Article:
For many families in Jarvis Brook, they found that when drawing water from their wells (some of these wells still exist today) that instead of drawing water - they found treacle in their buckets. This discovery encouraged more families to take up treacle mining. However, there were strict laws to be followed; churchyards, road and orchards could not be mined; mines had to be registered.
One wealthy gentleman from Crowborough decided to go into the production of treacle in a big way. He anchored a dolerite dome over an outcrop of a sienna seam of sucritic oolite (treacle). Then he drilled hexagonal holes into the dome and injected sodium bicarbonate at a high temperature. The experiment worked and Mr Fox created tons of hexagonal sticks of treacle.
On an old map of the Crowborough area you can find 'places of interest' marked and named - "Wickens Well", "Fox's Folly, Malone's Mine, Della's Drift and Dr Holder's Hoot. All these places are ancient sites of treacle mines.
In more recent years an incident in Jarvis Brook was censored by the press. It was the time of the Jarvis Brook Carnival in 1980, when one of the decorated floats produced a great deal of interest. There were five 'floats' in the parade, which assembled in the railway-yard for judging. 'Noah's Arc' from the Guides was an excellent construction with the Guides and Brownies dressed up as the animals. Next, 'Thomas the Tank' engine from a children's story book, which looked like the real thing with smoke puffing out of the funnel; then the Scouts had a fine effort of a "summer camp" displayed on a long low-loader - with tent, camp fire and all the the exciting kitchen utensils made out of branches and twigs. The scouts were actually cooking sausages and handing them out to the crowd. The local Youth Club, on their float, had set out all their gymnasium apparatus and were giving a moving demonstration of their acrobatic skills. But, the final 'float' was A FLYING-SAUCER manned by a crew of three, in black rubber suits.
This caught the imagination of the crowd and also the eye of the judges. Not only did the crew members entertain with flashing eyes, and swirling antennae, but during the parade, round Jarvis Brook, they shot out of their rockets sticks of rock!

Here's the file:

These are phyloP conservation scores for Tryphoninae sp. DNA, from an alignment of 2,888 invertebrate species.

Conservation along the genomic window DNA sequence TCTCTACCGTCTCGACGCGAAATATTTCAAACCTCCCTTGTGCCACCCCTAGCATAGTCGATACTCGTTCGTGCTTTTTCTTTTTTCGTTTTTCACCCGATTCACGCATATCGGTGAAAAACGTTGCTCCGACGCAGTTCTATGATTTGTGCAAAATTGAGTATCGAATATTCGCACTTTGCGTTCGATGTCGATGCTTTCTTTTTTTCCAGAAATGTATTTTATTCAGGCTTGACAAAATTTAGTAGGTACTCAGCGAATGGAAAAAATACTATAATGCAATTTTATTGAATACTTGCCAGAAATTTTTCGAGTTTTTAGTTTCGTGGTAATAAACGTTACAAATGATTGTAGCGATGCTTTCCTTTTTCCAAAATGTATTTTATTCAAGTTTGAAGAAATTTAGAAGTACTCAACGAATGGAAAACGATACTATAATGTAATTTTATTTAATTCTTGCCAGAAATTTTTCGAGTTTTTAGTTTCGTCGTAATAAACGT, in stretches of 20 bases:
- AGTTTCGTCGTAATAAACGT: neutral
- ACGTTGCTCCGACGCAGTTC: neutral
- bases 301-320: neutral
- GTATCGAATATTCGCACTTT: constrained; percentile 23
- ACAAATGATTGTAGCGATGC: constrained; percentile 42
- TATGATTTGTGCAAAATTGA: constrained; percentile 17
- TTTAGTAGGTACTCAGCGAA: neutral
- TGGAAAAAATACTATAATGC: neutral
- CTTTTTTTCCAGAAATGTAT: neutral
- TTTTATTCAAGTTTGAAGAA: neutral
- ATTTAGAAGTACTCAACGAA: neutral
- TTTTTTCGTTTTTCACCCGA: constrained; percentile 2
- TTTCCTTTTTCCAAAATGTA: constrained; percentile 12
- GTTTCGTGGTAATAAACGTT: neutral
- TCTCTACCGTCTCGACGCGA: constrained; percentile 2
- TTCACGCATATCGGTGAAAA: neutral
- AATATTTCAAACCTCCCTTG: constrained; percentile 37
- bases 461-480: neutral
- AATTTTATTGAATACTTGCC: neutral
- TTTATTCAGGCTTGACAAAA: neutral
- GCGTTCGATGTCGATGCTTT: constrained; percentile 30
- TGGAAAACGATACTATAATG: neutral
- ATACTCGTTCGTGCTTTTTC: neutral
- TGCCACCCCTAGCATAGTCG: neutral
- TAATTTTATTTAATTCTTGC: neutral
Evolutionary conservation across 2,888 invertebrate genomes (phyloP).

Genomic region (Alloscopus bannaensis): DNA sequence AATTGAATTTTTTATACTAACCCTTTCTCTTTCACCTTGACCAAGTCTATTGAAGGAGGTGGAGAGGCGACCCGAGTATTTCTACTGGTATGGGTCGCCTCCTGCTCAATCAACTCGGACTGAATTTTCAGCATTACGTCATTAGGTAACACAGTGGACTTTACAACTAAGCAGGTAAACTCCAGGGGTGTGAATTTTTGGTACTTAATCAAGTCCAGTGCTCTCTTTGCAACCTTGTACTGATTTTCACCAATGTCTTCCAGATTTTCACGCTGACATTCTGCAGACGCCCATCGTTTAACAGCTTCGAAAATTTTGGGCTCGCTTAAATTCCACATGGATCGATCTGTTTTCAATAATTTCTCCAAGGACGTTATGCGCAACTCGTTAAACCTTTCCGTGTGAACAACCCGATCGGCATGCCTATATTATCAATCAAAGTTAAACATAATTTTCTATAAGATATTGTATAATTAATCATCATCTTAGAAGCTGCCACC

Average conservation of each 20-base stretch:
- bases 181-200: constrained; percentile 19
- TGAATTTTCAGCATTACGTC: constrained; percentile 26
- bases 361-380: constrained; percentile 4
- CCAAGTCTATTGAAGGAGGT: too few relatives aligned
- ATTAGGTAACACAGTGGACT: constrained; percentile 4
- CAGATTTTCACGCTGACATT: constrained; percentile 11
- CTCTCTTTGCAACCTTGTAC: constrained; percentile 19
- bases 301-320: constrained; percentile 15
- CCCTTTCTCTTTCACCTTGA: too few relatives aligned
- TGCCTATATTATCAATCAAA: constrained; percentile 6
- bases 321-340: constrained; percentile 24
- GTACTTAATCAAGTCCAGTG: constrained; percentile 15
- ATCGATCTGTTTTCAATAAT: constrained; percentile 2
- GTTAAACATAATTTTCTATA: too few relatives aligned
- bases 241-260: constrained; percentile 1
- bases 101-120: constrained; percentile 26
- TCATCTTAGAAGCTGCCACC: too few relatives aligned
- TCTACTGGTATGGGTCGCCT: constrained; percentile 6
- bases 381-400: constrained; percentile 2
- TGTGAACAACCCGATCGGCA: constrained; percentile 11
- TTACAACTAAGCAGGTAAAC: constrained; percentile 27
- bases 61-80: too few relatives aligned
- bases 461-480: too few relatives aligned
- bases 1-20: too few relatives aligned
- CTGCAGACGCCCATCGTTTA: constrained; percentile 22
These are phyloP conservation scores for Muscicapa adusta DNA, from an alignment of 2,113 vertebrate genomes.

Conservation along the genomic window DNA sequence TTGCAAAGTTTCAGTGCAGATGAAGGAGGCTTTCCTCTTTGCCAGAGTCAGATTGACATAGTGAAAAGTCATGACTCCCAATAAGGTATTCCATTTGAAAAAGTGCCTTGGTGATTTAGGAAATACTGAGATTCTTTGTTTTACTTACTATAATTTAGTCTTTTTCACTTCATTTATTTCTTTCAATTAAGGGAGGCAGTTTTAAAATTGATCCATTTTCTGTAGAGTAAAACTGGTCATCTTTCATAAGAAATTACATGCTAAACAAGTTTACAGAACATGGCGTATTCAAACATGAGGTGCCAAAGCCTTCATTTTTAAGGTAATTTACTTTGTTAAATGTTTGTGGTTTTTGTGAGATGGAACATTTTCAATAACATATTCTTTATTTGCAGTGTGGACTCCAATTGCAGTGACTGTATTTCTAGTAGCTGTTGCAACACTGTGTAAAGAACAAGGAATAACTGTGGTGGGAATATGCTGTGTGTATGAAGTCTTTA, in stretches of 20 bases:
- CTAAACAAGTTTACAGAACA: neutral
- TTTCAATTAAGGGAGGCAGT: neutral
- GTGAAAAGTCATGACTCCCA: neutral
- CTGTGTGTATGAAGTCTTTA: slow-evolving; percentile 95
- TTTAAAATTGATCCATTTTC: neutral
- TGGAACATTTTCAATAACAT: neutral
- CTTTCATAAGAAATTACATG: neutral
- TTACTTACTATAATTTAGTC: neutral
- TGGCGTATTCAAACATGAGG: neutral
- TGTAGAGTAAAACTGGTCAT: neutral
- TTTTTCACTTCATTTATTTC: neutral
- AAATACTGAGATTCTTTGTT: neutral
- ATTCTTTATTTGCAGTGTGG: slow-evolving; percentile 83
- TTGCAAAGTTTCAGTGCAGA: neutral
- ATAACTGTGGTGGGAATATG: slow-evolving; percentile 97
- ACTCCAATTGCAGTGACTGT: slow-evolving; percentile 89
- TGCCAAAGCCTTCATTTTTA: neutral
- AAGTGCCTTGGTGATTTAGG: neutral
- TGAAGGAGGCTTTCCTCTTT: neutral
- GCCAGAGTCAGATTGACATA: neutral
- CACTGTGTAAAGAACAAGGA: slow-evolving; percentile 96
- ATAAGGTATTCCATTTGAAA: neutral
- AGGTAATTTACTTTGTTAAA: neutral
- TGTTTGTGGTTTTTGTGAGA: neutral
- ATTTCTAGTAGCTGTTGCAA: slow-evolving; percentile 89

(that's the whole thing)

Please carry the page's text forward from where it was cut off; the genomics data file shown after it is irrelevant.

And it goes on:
Without doubt, the 'Flying Saucer' was worthy of a prize, but sadly the judges had not received an official entry-form. But, the Jarvis Brook Social Club committee - invited the space ship crew for a game of darts and a few free pints.
Not only did the members of the crew show their skill with darts, but they insisted on treating everyone in the club to a round a drinks. Sadly, when they came to pay, they could only produce a gold coloured coin the size of a saucer! The bar steward accepted this strange looking coin - because everyone was having such a good time.
It was only at closing time that events made the JBSC a 'no-go area'. The 'crew' members were the last to leave, they climbed back into their Flyinging Saucer and the bar steward saw it disappear high into the sky, heading towards the constellation of Taurus!
"It's a load of bull," said the Committee Chairman, after interviewing the Club Steward. But, when the strange coin, left for payment, was sent away for examination, it was found to be made of "a metal not known on earth"!
When a large crater appeared in the Jarvis Brook car park, where the Flying Saucer had been parked, it was suggested that the aliens from space had called to take on a supply of 'treacle' from an underground seam, and that the 'treacle' was a space ship fuel.
Published by the 'Freinds of Horwich' 1998